Modal metasomatism may result in formation of amphibole and phlogopite, and the presence of these minerals in peridotite xenoliths has been considered strong evidence of metasomatic processes in the mantle. Formation of minerals less common in peridotite, such as dolomite, calcite, ilmenite, rutile, and armalcolite, is also attributed to melt or fluid metasomatism.

Metasomatism Schemes

There are two main schemes discussed for the manifestation of metasomatism in nature in granitic systems.[9] Diffusion metasomatism, which was mentioned in the types of metasomatites section, and infiltration metasomatism. Infiltration takes place in cracks or fractures that promote fluid flow in areas of high permeability.[9] Diffusion takes place when fluid is incorporated into the pores of the rock, this is determined by the porosity. Rocks altered by infiltration metasomatism will be less altered than rocks altered by diffusion because of the dispersion effects during fluid advection.[10]

These two methods are commonly used for transportation from one region to another. These effected regions can be either enriched or depleted in the components transported relative to the premetasomatic state.[11] Chemical weathering strongly effects the levels and contents of the metasomatic liquid and the major element geochemistry and mineralogy of siliciclastic sediments. [12]

Alteration assemblages

Investigation of altered rocks in hydrothermal ore deposits has highlighted several ubiquitous types of alteration assemblages which create distinct groups of metasomatic alteration effects, textures and mineral assemblages.

Rarer types of hydrothermal fluids may include highly carbonic fluids, resulting in advanced carbonation reactions of the host rock typical of calc-silicates, and silica-hematite fluids resulting in production of jasperoids, manto ore deposits and pervasive zones of silicification, typically in dolomite strata. Stressed minerals and country rocks of granitic plutons are replaced by porphyroblasts of orthoclase and quartz, in the Papoose Flat quartz monzonites.[14]

See also

Reference

  1. ^ Harlov, D.E.; Austrheim, H. (2013). Metasomatism and the Chemical Transformation of Rock: Rock-Mineral-Fluid Interaction in Terrestrial and Extraterrestrial Environments. Berlin: Springer. doi:10.1007/978-3-642-28394-9_1. ISBN 978-3-642-28393-2.
  2. ^ Putnis, A.; Austrheim, H. (2010-12-23). "Fluid‐Induced Processes: Metasomatism and Metamorphism". Frontiers in Geofluids: 254–269. doi:10.1002/9781444394900.ch18.
  3. ^ "metasomatosis". Merriam-Webster.com Dictionary. Merriam-Webster. Retrieved 10 April 2023.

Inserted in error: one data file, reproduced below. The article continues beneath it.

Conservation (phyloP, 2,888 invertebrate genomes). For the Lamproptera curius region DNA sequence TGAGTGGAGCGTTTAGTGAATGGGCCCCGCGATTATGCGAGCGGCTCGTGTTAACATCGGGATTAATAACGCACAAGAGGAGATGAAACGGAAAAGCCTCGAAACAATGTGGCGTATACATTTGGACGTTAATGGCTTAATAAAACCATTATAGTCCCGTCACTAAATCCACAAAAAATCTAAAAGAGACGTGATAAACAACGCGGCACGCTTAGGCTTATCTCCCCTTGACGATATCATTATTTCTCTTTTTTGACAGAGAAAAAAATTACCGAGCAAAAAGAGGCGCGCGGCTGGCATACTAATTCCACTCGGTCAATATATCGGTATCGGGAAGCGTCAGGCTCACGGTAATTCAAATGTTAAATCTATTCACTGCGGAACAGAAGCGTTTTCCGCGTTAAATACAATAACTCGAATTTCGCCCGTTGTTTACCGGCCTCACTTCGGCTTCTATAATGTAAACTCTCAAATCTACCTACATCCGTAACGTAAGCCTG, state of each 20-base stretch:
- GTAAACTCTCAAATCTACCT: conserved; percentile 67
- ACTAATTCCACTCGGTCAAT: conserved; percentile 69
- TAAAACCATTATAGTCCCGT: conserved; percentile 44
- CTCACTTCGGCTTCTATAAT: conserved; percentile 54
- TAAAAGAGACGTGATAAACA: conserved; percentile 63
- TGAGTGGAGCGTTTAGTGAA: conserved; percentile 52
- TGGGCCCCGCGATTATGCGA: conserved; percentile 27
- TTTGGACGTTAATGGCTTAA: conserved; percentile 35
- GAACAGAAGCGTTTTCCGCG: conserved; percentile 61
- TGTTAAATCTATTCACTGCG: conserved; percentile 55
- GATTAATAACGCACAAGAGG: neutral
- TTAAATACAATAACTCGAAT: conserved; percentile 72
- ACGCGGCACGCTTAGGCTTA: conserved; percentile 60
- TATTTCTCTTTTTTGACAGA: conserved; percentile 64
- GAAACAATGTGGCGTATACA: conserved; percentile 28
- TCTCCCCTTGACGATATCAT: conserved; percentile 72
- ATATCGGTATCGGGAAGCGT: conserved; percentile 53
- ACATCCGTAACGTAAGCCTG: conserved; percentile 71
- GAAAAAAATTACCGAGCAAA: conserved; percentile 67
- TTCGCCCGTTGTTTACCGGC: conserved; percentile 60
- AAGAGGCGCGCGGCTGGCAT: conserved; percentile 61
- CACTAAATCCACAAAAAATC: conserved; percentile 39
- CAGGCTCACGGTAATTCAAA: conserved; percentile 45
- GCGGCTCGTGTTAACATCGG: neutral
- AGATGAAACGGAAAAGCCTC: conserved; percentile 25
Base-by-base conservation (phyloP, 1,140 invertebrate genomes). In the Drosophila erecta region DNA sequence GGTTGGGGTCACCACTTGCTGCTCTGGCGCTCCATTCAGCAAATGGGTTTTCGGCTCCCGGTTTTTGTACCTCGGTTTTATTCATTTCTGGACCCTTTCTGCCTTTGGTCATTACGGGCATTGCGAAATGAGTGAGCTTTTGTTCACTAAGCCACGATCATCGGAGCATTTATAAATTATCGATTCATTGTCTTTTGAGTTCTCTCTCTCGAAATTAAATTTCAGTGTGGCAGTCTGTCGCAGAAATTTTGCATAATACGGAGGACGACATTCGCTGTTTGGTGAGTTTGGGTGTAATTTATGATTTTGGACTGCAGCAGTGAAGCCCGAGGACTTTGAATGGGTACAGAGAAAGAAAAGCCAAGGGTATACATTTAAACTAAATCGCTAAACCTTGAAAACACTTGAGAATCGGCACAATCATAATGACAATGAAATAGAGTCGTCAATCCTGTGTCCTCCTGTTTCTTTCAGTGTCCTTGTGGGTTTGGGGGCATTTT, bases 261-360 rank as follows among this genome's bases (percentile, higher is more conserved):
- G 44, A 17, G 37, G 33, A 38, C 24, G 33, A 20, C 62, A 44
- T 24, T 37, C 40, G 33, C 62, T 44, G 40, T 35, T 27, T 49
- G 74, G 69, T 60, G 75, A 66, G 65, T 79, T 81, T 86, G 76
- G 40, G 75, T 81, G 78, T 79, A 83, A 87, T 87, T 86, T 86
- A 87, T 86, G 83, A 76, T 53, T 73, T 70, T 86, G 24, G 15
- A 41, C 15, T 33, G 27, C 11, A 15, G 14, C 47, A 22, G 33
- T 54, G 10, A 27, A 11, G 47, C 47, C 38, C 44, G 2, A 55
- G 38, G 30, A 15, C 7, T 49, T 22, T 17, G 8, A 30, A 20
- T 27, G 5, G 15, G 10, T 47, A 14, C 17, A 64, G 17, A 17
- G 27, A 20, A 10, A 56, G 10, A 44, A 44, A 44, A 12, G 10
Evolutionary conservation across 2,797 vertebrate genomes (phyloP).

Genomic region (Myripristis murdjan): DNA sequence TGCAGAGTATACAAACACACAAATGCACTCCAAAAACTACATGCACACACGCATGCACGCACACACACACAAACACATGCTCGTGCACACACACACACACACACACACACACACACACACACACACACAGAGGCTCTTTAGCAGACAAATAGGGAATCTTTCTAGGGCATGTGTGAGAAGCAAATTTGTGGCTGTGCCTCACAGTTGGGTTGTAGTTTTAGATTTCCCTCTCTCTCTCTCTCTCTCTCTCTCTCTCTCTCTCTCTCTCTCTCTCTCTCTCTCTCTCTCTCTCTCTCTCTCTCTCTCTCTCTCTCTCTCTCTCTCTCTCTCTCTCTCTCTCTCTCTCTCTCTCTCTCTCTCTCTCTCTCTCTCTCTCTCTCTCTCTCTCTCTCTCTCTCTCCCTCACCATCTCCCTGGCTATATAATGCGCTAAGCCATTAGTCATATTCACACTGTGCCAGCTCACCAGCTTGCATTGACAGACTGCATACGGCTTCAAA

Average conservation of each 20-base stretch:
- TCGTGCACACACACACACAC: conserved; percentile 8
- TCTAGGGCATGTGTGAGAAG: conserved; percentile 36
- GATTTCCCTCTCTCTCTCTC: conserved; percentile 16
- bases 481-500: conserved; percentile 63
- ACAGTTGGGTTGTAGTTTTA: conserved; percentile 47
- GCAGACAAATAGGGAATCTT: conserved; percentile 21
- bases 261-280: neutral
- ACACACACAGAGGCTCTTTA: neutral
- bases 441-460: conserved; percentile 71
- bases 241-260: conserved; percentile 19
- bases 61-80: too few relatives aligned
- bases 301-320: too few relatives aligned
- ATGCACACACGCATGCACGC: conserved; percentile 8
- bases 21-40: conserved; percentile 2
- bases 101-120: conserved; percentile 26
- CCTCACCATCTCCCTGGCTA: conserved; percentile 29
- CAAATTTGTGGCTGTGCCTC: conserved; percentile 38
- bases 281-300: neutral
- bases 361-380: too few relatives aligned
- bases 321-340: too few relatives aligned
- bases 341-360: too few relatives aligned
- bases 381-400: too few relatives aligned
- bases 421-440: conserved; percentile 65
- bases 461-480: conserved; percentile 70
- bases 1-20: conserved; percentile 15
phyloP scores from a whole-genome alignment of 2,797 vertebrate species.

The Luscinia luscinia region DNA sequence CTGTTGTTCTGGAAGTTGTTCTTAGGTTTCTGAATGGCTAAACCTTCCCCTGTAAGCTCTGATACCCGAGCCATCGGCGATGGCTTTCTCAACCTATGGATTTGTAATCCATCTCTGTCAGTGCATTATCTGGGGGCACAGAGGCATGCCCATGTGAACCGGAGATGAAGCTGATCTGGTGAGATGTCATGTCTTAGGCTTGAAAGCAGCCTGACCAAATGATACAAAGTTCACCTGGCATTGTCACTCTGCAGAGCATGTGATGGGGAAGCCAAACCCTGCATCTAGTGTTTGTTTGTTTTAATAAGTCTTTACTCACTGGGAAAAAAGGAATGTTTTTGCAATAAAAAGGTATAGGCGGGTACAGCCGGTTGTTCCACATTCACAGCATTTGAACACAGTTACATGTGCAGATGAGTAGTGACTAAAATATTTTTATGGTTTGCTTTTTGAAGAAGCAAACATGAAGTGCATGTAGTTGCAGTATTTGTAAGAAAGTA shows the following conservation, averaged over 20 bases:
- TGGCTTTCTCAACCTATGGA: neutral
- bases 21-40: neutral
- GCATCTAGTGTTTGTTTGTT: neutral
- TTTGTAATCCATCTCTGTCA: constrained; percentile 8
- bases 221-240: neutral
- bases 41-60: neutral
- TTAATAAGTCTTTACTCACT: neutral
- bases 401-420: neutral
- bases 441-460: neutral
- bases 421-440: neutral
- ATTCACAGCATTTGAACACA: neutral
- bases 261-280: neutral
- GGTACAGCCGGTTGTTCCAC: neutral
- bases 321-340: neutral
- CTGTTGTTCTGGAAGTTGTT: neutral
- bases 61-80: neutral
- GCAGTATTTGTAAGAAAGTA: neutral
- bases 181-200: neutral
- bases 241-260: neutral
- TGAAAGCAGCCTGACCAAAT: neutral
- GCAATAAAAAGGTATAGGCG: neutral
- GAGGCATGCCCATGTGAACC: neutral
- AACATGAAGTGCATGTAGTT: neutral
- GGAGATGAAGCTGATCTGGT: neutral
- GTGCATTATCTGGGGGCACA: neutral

4. ^ Zharikov V.A.; Pertsev N.N.; Rusinov V.L.; Callegari E.; Fettes D.J. "9. Metasomatism and metasomatic rocks" (PDF). Recommendations by the IUGS Subcommission on the Systematics of Metamorphic Rocks: Web version 01.02.07. British Geological Survey.
  5. ^ Luth, R. W. (2003). Mantle volatiles - distribution and consequences in The Mantle and Core (Volume 2 Treatise on Geochemistry ed.). Elsevier-Pergamon, Oxford. pp. 319–361. ISBN 0-08-043751-6.
  6. ^ a b c d e Zharikov V.A.; Pertsev N.N.; Rusinov V.L.; Callegari E.; Fettes D.J. "9. Metasomatism and metasomatic rocks" (PDF). Recommendations by the IUGS Subcommission on the Systematics of Metamorphic Rocks: Web version 01.02.07. British Geological Survey.
  7. ^ Boulvais, Philippe; Ruffet, Gilles; Cornichet, Jean; Mermet, Maxime (January 2007). "Cretaceous albitization and dequartzification of Hercynian peraluminous granite in the Salvezines Massif (French Pyrénées)". Lithos. 93 (1–2): 89–106. doi:10.1016/j.lithos.2006.05.001.
  8. ^ Engvik, A. K.; Putnis, A.; Fitz Gerald, J. D.; Austrheim, H. (1 December 2008). "Albitization of granitic rocks: The mechanism of replacement of oligoclase by albite". The Canadian Mineralogist. 46 (6): 1401–1415. doi:10.3749/canmin.46.6.1401.
  9. ^ a b Zharikov, V. A.; et al. (et al.). Metasomatism and metasomatic rocks. Academy of Sciences Russia. pp. 131–146.
  10. ^ Harlov, D.E.; Austrheim, H. (2013). Metasomatism and the Chemical Transformation of Rock: Rock-Mineral-Fluid Interaction in Terrestrial and Extraterrestrial Environments. Berlin: Springer. doi:10.1007/978-3-642-28394-9_1. ISBN 978-3-642-28393-2.
  11. ^ Roden, Michael F.; Murthy, v. Rama (1985). "Mantle Metasomatism". Earth Planet Sci. 13: 269–296.
  12. ^ Fedo, Christopher M.; Wayne Nesbitt, H.; Young, Grant M. (1995). <0921:uteopm>2.3.co;2 "Unraveling the effects of potassium metasomatism in sedimentary rocks and paleosols, with implications for paleoweathering conditions and provenance". Geology. 23 (10): 921. doi:10.1130/0091-7613(1995)023<0921:uteopm>2.3.co;2. ISSN 0091-7613.
  13. ^ Taylor, R.D., Hammarstrom, J.M., Piatak, N.M., and Seal II, R.R., 2012, Arc-related porphyry molybdenum deposit model: Chapter D in Mineral deposit models for resource assessment: U.S. Geological Survey Scientific Investigations Report USGS Numbered Series 2010-5070-D, http://pubs.er.usgs.gov/publication/sir20105070D
  14. ^ Dickson, F. W., 1996, Porphyroblasts of barium-zoned K-feldspar and quartz, Papoose Flat California, genesis and exploration implications. In Coyner,A.R., Fahey, P.I., eds. Geology and Ore Deposits of the American Cordillera: Geological Society of Nevada Symposium Proceedings, Reno/Sparks, Nevada, April 1995, p. 909-924. Dickson, F. W., 2000, Chemical emplacement of magma, v. 30, p.475-487. Dickson, F. W., 2005, Role of liquids in irreversible processes in earth and replacement in Papoose Flat pluton, California. In Rhoden, R. H., Steininger, R. C., and Vikre, R.G., eds: Geol. Soc. Nevada Symposium 2005: Window to the World, Reno, Nevada May, 2005, p. 161-178.